Volumes is a minimalist exhibition designed by Konstantin Grcic for Galerie kreo. There is a small but significant detail on Achille and Pier Giacomo Castiglioni’s Arco lamp which Konstantin Grcic admires. A hole runs through the solid rectangular marble base, wide enough for a broomstick to fit through such that two people can then use it to lift the stone. It’s a humorous contradiction – the suave and luxurious marble making room for such a humble device to add something to the lamp’s functionality. This detail is one that Grcic has applied to the six objects in the new VOLUMES collection for Galerie kreo. Executed in solid Bleu de Savoie stone, the pieces all have the same circular void cut through their bases. But while Arco is a lamp, VOLUMES has no such straightforward domestic function. The floor-standing pieces instead remain open-ended propositions for speculative uses. While Grcic is well-known for engineering his industrial designs down to the smallest detail, he saw this project as an exercise in simplicity, both in expression and construction.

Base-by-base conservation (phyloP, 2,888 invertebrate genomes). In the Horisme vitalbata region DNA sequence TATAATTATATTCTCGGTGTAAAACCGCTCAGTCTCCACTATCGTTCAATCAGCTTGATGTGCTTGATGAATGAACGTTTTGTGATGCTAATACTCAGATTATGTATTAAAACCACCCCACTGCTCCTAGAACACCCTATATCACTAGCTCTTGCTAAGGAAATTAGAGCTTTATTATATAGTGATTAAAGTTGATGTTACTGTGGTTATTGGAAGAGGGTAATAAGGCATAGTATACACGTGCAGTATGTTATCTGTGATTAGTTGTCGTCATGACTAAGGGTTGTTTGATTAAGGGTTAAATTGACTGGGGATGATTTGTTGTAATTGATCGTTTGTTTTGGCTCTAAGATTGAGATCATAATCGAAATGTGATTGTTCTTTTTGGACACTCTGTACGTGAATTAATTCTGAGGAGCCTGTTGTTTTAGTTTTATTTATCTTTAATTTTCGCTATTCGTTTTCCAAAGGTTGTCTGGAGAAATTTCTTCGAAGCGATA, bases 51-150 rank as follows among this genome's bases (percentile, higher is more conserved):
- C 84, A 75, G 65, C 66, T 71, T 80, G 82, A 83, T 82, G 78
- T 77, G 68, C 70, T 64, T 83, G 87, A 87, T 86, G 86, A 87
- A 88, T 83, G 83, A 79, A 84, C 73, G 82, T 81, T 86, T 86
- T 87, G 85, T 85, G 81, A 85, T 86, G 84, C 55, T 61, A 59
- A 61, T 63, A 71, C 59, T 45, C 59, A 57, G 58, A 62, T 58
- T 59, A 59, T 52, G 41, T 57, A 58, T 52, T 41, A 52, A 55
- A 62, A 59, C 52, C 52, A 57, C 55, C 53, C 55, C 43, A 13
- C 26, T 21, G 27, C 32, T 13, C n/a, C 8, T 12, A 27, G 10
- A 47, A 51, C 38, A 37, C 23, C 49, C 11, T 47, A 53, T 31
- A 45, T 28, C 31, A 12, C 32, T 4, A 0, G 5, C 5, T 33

Grcic’s monoliths have similarly ambivalent characters. They have six distinct forms, approximately of the same volume as a stool or chair, hinting at their suggested purpose, but not enough to reveal their exact functions. There is a novelty and daring in this non-prescribed use. In that sense, VOLUMES is an experiment in abstraction and one that is quite different to other collections that Grcic has created for Galerie kreo. His first solo show Champions appropriated the branding of sports equipment, applying handpainted graphics to the metal legs of tables. The second, Man Machine, pushed the function and use of sheet glass, while Hieronymus experimented with the creation of furniture as rooms within rooms. The abstraction of VOLUMES is, therefore, an intriguing turn away from the cerebral and towards the instinctive – towards making objects of uncertain use.